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July 2, 2003

Alfred P. Fishman, MD, Named to National Committee for Establishing Policy on Complementary Therapies

National Academy of Sciences to study introduction of alternative medicines to mainstream research

(Philadelphia, PA) - Alfred P. Fishman, MD, Professor of Medicine, Senior Associate Dean for Program Development, and Director of the Office of Complementary and Alternative Therapies at the University of Pennsylvania School of Medicine, has been appointed to the Institute of Medicine's "Committee on the Use of Complementary and Alternative Medicine by the American Public." The Committee, a branch of the National Academy of Sciences, will conduct a one-year review of how best to identify, study, measure, and evaluate existing complementary therapies, so that they can -- if proven effective and not harmful to patients -- be incorporated into conventional medicine practices.

"It is difficult for physicians to incorporate complementary therapies into their practices because current methods for evaluating the effectiveness of complementary medicines are non-existent or non-standardized," said Fishman. "With growing numbers of Americans using complementary therapies, even while not proven, we have a responsibility to set down some ground rules for evaluating their effectiveness, because some of them do work and make people feel better."

One commonly used example, acupuncture, has become an accepted tool for relief of lower back pain and its use is backed by multiple scientific studies. Herbal remedies, however, despite their growing use, remain largely unstudied and unproven. In fact, studying their effectiveness is problematic because standards do not exist for measuring herbs. As a result, comparisons cannot be made between and across different types. For example, a teaspoon of Echinacea might vary from batch to batch.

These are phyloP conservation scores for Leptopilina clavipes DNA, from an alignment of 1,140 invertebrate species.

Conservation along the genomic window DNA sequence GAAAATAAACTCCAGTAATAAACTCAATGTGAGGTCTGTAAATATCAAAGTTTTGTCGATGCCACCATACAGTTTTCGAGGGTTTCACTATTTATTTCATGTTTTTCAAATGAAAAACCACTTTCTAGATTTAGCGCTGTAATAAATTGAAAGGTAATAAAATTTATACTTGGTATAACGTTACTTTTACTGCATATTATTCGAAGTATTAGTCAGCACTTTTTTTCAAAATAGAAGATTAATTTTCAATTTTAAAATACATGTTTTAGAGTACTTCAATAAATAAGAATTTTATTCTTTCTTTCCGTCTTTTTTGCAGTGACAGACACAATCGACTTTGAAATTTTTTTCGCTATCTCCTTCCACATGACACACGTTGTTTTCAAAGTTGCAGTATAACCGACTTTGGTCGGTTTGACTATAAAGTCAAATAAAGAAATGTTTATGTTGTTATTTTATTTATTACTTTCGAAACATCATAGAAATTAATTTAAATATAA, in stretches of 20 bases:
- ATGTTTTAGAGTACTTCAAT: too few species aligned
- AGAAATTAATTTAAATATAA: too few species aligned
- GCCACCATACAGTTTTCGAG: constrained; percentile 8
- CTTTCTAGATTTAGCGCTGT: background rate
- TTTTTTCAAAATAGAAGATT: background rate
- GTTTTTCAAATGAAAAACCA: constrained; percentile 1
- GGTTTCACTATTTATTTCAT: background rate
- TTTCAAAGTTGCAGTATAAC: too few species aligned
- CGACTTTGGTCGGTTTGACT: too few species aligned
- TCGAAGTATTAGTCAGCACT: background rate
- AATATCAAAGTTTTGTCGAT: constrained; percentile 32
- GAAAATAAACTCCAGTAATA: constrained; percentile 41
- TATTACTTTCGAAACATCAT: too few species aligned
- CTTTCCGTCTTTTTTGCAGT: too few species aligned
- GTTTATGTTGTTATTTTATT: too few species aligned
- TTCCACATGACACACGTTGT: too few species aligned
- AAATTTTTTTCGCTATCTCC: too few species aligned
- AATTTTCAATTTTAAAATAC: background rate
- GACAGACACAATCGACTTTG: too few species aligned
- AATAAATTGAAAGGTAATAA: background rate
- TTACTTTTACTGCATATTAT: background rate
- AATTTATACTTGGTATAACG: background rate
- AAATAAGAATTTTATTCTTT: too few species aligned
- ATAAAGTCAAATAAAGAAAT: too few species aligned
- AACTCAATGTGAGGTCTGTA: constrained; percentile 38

One in four Americans use complementary and alternative therapies, making over 600 million visits to complementary therapy practitioners; one in three Americans combine both complementary and conventional medicine.

Fishman is also Penn's representative to the Consortium of the Association of Academic Health Centers for Integrative Medicine. He currently serves as Chair of the Health Promotion and Disease Prevention Council, Chair of the Steering Committee on Complementary and Alternative Medicine and is also on the Board of the Directors of the Metanexus Institute. Fishman is past-President of the American Physiology Society and has served on the editorial boards of nearly a dozen major peer-reviewed, scientific journals. He is the recipient of the "Gold Heart Award" from the American Heart Association and the Trudeau medal from the American Thoracic Society - their highest awards.


The University of Pennsylvania School of Medicine was founded in 1765 as the nation's first medical school. Today, the School is ranked #4 in the nation in US News and World Report's most recent ranking of top research-oriented medical schools; and ranked #2 in nation for receipt of NIH research funds. Penn's School of Medicine, which supports 1400 full-time faculty and 700 students, is recognized worldwide for its superior education and training of the next generation of physician/scientists and leaders of academic medicine.





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